Fleeces are available from $9-$16 per pound plus shipping.  Please email roundaboutacres AT gmail DOT com

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Breeding Groups

We have two breeding groups this year.  Our new Finn ram lamb is Little Red Oak Knuut.  He is BBBb (black, carries brown) with spots.  His mother is piebald.  On Oct. 7th, he was introduced to ten ewes and ewe lambs and everything appears to be going well.

The second breeding group consists of four ewe lambs and a ram lamb which we brought home from northern Minnesota.  They are Border Leicester crosses.  The ram is 3/4 BL, the ewes are Border Leicester,  BL/Columbia, or BL/Karakul crosses.  I am really curious to see what we get from this group.  We are hoping for lambs with a bit more size.

And I had to include this humorous photo of a ewe lamb who didn’t want to go into the breeding pen.  She flopped… and then she flipped.  Enjoy!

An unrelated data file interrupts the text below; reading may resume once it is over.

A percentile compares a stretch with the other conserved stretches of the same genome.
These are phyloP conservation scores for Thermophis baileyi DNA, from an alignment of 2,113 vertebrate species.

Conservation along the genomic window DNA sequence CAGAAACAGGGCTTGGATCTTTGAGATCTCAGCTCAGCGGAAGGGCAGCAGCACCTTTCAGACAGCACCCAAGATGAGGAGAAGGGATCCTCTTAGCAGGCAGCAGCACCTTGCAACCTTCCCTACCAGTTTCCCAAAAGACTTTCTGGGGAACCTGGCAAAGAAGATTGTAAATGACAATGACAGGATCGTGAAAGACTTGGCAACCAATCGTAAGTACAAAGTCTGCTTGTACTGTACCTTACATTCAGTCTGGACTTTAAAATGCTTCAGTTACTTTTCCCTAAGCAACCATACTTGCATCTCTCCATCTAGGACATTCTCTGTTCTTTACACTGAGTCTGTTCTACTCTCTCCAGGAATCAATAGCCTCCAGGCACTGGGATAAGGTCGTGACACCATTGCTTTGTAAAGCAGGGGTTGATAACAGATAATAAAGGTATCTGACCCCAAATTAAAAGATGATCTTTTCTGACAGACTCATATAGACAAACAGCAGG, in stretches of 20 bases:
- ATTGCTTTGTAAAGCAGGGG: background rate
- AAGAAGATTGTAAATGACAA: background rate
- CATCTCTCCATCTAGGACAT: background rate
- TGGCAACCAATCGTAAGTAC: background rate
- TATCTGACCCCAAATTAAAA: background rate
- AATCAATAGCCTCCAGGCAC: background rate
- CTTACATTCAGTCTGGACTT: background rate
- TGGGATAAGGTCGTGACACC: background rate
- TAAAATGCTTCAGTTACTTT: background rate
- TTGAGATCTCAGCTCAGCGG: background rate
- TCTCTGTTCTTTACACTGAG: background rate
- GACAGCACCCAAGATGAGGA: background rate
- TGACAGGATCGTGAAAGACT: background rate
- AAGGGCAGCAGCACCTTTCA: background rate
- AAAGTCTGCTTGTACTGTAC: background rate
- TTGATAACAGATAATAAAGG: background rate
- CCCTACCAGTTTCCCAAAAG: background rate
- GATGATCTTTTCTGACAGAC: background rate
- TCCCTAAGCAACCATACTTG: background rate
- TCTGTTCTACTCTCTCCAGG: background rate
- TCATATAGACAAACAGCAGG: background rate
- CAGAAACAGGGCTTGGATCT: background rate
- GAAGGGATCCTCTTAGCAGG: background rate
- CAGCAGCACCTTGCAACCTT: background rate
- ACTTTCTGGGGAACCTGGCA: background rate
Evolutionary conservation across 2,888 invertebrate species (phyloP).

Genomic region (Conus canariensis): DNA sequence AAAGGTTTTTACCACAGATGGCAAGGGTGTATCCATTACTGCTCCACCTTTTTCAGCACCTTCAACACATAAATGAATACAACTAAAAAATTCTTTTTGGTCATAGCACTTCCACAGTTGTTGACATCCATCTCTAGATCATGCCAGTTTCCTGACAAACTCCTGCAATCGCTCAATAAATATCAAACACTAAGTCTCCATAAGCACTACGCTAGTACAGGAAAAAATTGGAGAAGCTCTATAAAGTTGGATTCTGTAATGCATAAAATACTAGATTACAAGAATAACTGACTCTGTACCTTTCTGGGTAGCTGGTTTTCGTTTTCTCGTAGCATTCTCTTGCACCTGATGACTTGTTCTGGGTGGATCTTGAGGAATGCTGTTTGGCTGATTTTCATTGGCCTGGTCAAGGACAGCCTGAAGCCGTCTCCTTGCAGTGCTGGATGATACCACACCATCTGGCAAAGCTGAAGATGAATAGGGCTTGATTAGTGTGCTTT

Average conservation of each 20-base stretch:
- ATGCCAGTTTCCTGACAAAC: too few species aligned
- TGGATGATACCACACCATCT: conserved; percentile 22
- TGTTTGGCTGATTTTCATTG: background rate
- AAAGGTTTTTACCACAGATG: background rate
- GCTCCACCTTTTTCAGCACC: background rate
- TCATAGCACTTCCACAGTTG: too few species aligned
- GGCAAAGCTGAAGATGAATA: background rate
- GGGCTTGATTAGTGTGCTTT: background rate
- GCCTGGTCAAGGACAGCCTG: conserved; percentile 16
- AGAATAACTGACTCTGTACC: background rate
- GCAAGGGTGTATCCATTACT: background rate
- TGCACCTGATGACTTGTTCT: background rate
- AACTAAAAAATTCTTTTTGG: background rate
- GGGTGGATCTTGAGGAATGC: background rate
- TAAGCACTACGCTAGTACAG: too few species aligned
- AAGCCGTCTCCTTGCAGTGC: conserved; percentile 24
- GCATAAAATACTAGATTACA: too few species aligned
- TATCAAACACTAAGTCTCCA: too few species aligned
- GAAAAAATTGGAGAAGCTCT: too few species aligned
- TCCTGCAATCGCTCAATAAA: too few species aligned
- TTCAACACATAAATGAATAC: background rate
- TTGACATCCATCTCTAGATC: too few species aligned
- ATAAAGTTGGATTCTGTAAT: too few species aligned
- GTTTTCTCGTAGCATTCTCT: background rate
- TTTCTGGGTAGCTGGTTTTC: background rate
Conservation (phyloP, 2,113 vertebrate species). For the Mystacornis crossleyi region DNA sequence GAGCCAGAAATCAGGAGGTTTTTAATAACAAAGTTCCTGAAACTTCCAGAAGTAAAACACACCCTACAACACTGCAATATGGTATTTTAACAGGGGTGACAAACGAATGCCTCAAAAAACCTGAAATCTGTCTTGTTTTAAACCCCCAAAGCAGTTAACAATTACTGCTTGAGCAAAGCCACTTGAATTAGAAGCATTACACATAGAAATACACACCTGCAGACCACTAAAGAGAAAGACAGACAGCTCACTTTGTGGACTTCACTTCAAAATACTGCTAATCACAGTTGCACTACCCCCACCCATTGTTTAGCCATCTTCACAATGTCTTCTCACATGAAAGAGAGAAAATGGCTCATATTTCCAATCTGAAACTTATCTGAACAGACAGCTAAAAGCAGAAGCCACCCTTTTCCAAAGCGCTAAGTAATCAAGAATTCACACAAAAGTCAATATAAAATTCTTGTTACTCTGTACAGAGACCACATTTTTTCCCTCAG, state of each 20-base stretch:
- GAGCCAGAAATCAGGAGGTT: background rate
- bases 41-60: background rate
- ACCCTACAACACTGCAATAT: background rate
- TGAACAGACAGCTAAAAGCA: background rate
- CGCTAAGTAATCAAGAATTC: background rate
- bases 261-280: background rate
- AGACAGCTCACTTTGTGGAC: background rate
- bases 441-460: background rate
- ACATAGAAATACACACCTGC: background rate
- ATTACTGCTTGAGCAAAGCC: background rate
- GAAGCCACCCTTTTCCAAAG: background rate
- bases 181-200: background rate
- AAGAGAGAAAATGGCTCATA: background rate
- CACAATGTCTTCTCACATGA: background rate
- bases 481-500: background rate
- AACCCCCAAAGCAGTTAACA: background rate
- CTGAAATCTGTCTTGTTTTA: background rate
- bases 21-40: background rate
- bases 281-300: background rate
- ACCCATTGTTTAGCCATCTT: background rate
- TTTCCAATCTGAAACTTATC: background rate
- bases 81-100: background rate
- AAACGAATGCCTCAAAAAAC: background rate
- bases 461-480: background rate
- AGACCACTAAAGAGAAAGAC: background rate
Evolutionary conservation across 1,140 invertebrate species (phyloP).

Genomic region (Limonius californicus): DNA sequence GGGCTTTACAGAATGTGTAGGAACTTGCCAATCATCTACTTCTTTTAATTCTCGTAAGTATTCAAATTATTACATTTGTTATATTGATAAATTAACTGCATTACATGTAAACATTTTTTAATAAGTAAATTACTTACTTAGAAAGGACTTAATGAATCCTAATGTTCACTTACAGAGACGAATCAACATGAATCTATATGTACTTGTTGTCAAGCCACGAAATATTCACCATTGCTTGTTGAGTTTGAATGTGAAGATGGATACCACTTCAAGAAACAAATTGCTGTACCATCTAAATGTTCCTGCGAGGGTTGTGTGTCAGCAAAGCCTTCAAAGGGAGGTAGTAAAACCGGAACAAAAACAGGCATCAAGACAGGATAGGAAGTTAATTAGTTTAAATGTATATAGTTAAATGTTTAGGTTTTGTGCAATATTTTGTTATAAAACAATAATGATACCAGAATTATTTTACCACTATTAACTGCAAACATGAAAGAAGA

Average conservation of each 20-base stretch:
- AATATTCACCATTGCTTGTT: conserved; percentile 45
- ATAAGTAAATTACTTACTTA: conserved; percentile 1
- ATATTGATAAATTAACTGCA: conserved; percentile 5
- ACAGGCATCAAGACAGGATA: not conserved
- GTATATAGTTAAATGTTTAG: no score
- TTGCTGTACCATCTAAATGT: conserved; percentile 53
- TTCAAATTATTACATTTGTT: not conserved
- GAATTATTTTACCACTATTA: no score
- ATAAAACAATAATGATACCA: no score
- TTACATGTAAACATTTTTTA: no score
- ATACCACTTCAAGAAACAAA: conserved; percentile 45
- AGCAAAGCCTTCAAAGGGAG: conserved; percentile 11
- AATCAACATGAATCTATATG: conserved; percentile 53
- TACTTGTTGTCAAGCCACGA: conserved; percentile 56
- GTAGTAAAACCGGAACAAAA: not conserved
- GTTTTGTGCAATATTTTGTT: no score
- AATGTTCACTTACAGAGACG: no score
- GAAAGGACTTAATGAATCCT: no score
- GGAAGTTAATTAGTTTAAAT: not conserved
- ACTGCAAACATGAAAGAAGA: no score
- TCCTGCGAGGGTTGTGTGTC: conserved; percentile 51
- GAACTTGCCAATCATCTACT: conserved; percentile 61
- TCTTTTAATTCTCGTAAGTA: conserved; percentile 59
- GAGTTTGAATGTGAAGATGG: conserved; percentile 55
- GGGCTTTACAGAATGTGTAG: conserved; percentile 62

Spring is in the Air

Shetland Bonnie with her 1/2 Finn 1/2 Shetland Lambs

It’s a warmer spring  day today.  Finally!  I promised more photos so I will keep the text brief.  Above, is two-year old Shetland Bonnie with her 50% Finn lambs.  The ewe lamb on the left has pretty white markings in her lighter brown fleece and her brother is a rich, dark chocolate-brown.  This is Bonnie’s first lambing and I am pleased to report that she is an attentive and excellent mother.

Spotted badgerface Finn ram lamb 2011

Above is the gray Finn ram lamb sneaking a drink of milk from Bonnie.  This boys mom, Finnsheep Little Red Oak Kiia, has been a reluctant new mother.  I have kept a close watch on them – she doesn’t let him nurse for long.  I’ve felt his teeth and they don’t feel sharp.  And Kiia’s bag feels normal so he is getting milk from her.  I will keep monitoring them and supplement bottle-feed him through the fence, if needed.